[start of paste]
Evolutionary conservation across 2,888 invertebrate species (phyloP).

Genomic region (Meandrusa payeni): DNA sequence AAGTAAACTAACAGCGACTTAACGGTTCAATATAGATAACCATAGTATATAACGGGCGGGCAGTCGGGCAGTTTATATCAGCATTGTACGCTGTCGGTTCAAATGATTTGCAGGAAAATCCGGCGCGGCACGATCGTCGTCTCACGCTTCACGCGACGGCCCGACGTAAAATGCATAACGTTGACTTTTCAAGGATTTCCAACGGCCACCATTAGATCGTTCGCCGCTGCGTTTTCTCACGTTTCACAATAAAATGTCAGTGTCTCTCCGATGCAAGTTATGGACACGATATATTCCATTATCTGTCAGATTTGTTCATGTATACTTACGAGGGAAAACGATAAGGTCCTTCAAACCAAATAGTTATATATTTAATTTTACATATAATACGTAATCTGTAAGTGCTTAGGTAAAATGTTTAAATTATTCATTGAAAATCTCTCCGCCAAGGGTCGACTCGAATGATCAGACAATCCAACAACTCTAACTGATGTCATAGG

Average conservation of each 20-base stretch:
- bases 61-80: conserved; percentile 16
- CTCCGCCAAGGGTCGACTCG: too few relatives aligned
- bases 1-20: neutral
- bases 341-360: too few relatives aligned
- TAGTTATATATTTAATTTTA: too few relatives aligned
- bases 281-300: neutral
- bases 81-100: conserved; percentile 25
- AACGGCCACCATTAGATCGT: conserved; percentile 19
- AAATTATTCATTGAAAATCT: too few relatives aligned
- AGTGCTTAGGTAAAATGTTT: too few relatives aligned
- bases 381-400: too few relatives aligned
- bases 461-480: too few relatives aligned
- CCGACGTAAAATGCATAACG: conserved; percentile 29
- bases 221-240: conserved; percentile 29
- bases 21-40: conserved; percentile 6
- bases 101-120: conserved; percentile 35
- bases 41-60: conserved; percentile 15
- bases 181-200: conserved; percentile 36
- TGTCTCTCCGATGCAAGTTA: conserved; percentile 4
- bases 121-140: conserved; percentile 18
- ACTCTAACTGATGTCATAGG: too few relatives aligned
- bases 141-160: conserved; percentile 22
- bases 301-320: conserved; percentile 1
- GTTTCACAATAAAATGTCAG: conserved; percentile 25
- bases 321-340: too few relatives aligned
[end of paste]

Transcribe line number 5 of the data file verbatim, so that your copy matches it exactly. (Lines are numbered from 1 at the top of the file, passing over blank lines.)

- CTCCGCCAAGGGTCGACTCG: too few relatives aligned